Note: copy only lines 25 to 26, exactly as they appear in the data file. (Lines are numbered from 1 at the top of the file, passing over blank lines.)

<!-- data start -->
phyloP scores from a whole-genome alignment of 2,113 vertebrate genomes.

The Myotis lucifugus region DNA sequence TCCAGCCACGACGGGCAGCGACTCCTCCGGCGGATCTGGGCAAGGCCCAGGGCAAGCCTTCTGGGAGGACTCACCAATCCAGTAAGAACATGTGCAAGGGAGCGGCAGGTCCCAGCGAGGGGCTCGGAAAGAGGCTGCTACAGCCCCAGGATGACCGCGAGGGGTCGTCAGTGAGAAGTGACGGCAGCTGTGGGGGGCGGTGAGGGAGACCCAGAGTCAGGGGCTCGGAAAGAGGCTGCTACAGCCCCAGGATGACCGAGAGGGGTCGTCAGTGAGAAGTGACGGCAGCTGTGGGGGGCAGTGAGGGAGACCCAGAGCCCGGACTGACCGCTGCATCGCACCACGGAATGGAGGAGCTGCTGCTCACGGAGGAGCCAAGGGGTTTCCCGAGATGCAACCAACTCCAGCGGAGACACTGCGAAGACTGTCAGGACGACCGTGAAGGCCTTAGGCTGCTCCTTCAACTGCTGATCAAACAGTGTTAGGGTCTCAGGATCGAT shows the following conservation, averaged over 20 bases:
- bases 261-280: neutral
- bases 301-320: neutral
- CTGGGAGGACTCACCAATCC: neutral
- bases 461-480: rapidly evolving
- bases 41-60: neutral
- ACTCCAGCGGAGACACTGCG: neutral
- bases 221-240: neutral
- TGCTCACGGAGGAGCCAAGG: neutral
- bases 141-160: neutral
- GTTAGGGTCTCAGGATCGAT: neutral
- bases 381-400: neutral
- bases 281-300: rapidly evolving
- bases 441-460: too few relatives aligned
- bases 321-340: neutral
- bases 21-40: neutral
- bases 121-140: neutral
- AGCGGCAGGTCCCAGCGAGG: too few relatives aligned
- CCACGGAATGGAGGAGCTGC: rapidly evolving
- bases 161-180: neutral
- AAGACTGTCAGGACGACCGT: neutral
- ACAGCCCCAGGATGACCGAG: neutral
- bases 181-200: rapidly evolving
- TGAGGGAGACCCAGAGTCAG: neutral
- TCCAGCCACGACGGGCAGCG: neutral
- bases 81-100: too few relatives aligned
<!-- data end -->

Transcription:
- TGAGGGAGACCCAGAGTCAG: neutral
- TCCAGCCACGACGGGCAGCG: neutral